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The Course of Empire

Starting in 1833 Thomas Cole spent 3 years creating The Course of Empire — a series of five paintings describing the arc of human culture from ‘savage wilderness’ through high civilization and it’s inevitable destruction. The 1830’s were an optimistic time in America. The Erie canal had been completed, and the ‘Tom Thumb’, the first US locomotive was making its first trips — the first hints of industrialization.

Thomas Cole’s Course of Empire was a warning against the pride of empire building, and showcased the dreamy idealization of the pastoral life. In newspaper advertisements for his series, Cole quoted Canto IV of Byron’s Childe Harold’s Pilgrimage:

There is the moral of all human tales;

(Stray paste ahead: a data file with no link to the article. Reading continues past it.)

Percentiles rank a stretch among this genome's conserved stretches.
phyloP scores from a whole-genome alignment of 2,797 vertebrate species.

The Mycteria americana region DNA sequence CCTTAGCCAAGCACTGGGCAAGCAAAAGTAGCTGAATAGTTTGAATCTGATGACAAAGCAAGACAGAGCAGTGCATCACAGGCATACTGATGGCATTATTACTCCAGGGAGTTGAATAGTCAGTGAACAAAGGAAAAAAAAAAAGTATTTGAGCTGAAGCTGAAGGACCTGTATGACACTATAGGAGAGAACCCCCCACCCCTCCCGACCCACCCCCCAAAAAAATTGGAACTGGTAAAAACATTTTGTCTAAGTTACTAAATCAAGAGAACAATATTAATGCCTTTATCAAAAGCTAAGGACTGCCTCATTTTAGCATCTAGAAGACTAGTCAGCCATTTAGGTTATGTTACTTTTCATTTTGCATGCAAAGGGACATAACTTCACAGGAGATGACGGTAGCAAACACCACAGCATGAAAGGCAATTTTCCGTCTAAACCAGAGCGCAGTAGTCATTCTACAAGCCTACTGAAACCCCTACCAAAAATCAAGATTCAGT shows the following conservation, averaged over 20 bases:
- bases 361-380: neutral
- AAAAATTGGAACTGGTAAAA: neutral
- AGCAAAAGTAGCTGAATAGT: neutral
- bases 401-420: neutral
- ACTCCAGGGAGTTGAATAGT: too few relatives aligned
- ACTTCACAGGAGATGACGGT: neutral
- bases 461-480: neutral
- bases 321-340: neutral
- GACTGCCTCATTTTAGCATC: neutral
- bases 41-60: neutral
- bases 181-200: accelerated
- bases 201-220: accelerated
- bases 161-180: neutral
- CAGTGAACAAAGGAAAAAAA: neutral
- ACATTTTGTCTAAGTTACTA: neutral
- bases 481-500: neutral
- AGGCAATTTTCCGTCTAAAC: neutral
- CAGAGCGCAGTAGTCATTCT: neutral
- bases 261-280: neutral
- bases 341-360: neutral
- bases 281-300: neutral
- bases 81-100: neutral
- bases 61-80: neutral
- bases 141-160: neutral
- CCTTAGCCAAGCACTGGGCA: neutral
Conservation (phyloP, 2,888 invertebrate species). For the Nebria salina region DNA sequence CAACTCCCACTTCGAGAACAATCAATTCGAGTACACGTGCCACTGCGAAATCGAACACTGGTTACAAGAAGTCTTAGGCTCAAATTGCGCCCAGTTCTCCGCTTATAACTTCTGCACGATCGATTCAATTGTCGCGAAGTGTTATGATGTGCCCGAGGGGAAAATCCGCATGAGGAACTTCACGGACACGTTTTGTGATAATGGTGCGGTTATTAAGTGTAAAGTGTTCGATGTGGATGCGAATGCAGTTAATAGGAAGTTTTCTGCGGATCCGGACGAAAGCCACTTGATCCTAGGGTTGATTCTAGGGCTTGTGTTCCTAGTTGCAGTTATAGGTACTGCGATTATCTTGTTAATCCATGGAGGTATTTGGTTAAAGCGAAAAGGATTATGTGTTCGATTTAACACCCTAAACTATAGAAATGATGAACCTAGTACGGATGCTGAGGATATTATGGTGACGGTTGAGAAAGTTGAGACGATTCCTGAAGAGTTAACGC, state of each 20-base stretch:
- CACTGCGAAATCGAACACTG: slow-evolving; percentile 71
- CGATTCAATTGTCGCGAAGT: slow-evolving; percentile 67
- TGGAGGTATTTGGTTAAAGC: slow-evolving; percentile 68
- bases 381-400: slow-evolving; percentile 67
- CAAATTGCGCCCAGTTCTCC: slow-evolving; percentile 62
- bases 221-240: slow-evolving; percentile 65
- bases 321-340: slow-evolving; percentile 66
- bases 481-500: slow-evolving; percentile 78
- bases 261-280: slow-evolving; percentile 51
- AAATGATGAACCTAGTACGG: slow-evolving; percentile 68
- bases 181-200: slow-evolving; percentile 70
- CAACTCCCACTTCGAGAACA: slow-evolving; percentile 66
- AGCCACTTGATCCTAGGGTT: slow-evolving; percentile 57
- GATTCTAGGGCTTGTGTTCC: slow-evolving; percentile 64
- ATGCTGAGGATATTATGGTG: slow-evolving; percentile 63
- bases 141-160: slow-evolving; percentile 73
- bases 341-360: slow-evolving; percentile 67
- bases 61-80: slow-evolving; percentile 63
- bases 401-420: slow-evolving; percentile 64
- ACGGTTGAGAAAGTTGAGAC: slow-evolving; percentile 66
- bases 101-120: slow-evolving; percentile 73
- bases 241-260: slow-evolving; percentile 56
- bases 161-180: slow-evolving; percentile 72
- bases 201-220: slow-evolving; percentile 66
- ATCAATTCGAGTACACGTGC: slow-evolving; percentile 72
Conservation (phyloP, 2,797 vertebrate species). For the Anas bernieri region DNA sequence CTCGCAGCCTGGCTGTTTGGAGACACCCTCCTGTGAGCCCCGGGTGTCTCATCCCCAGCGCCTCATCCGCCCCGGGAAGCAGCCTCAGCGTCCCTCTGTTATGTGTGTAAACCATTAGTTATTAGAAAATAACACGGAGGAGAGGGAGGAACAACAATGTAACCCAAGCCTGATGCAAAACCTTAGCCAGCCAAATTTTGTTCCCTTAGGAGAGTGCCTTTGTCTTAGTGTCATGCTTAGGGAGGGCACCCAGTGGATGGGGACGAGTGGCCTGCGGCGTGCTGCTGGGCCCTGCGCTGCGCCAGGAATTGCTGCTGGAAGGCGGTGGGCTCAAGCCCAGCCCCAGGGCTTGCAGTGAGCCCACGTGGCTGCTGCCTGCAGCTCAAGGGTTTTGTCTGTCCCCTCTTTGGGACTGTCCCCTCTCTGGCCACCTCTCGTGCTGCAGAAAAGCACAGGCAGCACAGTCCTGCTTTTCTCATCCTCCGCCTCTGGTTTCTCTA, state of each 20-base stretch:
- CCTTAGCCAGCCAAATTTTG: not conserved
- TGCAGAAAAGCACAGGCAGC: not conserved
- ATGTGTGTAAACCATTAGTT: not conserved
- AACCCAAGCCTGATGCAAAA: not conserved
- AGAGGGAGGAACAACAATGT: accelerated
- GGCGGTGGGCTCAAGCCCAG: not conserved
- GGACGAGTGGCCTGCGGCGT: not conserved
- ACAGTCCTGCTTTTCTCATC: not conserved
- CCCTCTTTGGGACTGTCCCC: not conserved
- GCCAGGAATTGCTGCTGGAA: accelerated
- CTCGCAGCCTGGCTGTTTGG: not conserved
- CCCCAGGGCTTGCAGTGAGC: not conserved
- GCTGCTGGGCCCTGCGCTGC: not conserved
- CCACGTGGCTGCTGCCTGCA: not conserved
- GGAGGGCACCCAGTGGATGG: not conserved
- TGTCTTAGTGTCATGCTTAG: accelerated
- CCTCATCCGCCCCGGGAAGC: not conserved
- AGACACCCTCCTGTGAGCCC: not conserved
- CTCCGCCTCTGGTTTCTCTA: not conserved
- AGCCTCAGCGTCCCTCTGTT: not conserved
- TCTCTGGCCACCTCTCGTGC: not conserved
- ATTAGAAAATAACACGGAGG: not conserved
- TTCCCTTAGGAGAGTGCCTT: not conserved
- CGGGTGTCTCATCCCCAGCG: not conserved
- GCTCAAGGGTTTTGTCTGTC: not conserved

'Tis but the same rehearsal of the past.
First freedom and then Glory – when that fails,
Wealth, vice, corruption – barbarism at last.
And History, with all her volumes vast,
Hath but one page...

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The Course of Empire 1: The Savage State

The Course of Empire 1: The Savage State

Thomas Cole1834
The Course of Empire 2: The Pastoral State

The Course of Empire 2: The Pastoral State

Thomas Cole1834
The Course of Empire 3: The Consummation of Empire

The Course of Empire 3: The Consummation of Empire

Thomas Cole1835-1836
The Course of Empire 5: Desolation

The Course of Empire 5: Desolation

Thomas Cole1836
The Course of Empire 4: Destruction

The Course of Empire 4: Destruction

Thomas Cole1836

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